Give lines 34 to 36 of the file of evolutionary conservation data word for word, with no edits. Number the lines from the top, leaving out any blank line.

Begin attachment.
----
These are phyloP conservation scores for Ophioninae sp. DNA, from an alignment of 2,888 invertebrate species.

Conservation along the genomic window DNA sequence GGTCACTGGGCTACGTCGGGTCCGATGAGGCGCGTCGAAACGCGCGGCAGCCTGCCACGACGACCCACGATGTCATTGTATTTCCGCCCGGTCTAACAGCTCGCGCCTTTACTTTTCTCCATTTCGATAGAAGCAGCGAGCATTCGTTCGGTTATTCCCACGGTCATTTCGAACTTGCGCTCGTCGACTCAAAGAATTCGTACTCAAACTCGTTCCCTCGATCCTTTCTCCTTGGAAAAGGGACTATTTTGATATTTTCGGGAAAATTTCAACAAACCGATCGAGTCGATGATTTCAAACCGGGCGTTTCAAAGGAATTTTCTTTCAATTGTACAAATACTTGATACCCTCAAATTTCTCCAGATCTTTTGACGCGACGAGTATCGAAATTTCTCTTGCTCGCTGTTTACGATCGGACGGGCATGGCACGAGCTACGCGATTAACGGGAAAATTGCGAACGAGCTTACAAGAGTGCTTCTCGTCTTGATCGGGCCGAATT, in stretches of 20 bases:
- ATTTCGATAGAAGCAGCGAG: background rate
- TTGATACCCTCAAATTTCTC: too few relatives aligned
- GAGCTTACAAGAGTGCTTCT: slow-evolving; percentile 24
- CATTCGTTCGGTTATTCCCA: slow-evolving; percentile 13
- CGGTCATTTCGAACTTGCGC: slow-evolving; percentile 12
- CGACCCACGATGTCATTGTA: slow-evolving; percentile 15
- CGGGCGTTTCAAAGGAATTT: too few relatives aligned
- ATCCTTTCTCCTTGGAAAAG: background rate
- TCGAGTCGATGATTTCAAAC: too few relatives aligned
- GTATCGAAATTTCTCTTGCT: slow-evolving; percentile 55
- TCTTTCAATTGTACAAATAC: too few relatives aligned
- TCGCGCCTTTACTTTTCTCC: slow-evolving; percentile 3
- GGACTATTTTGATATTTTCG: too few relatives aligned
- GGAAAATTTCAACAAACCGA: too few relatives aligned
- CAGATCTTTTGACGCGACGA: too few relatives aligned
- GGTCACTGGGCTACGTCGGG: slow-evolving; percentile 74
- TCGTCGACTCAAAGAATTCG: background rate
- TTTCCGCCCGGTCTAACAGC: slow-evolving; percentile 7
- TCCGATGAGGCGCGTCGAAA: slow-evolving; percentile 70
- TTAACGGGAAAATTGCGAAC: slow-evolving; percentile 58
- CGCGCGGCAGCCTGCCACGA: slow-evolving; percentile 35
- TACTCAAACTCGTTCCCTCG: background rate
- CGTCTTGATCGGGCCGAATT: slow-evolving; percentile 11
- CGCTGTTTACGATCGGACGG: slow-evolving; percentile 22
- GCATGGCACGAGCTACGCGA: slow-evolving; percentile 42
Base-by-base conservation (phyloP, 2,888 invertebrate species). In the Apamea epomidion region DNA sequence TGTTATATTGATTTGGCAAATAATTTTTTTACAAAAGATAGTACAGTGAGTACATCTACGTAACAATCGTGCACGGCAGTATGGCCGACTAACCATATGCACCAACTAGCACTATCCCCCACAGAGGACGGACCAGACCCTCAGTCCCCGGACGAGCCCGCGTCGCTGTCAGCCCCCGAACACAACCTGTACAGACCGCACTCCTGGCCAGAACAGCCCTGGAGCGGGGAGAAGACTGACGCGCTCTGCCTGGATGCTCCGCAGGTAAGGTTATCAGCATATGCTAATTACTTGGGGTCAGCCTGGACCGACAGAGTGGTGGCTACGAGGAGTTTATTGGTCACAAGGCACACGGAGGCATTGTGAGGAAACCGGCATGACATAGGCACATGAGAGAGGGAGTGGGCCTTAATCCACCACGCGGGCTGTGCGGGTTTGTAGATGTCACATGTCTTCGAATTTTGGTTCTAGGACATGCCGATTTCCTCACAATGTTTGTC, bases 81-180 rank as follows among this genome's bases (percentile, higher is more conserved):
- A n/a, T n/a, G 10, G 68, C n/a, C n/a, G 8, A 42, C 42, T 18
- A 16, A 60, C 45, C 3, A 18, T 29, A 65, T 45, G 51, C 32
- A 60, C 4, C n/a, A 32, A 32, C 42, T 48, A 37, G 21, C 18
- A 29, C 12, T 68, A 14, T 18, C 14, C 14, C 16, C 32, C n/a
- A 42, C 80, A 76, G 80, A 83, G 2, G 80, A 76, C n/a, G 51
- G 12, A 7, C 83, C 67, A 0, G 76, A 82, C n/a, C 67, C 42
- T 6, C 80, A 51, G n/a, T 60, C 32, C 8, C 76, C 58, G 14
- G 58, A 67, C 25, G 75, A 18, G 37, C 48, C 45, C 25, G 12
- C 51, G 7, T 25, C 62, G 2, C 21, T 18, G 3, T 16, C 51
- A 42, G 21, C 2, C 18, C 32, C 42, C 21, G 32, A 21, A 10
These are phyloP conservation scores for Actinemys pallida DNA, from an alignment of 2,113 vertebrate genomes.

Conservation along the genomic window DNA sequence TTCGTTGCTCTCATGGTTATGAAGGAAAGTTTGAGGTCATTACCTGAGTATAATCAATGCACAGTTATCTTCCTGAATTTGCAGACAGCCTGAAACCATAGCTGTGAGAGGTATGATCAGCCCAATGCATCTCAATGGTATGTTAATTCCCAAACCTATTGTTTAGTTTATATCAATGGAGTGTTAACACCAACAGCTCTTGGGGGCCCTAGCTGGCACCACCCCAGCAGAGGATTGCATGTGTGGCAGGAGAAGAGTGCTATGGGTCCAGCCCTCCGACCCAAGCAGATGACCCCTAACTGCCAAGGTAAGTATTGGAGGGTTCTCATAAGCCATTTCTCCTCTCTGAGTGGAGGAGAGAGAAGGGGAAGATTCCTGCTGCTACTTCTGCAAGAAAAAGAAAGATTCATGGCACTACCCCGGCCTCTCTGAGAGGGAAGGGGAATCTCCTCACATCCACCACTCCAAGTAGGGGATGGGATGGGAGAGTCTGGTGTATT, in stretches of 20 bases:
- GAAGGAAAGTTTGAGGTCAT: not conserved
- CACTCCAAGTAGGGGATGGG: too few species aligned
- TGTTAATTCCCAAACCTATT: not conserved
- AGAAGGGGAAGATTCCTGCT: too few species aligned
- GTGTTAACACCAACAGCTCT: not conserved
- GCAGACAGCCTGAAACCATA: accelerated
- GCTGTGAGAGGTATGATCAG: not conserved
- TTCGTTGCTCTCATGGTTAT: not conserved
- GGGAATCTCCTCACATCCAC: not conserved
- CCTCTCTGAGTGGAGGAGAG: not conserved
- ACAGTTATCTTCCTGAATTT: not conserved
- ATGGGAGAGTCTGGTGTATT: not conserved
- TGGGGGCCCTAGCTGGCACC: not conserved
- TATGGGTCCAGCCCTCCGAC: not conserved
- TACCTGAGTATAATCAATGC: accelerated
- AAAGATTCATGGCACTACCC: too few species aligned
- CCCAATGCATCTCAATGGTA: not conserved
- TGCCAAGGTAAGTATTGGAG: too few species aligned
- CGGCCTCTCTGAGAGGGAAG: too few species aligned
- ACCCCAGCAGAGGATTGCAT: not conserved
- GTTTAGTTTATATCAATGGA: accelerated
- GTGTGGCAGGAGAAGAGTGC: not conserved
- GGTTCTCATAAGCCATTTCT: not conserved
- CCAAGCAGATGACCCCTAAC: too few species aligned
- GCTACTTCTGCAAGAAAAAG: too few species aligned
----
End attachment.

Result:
- G 12, A 7, C 83, C 67, A 0, G 76, A 82, C n/a, C 67, C 42
- T 6, C 80, A 51, G n/a, T 60, C 32, C 8, C 76, C 58, G 14
- G 58, A 67, C 25, G 75, A 18, G 37, C 48, C 45, C 25, G 12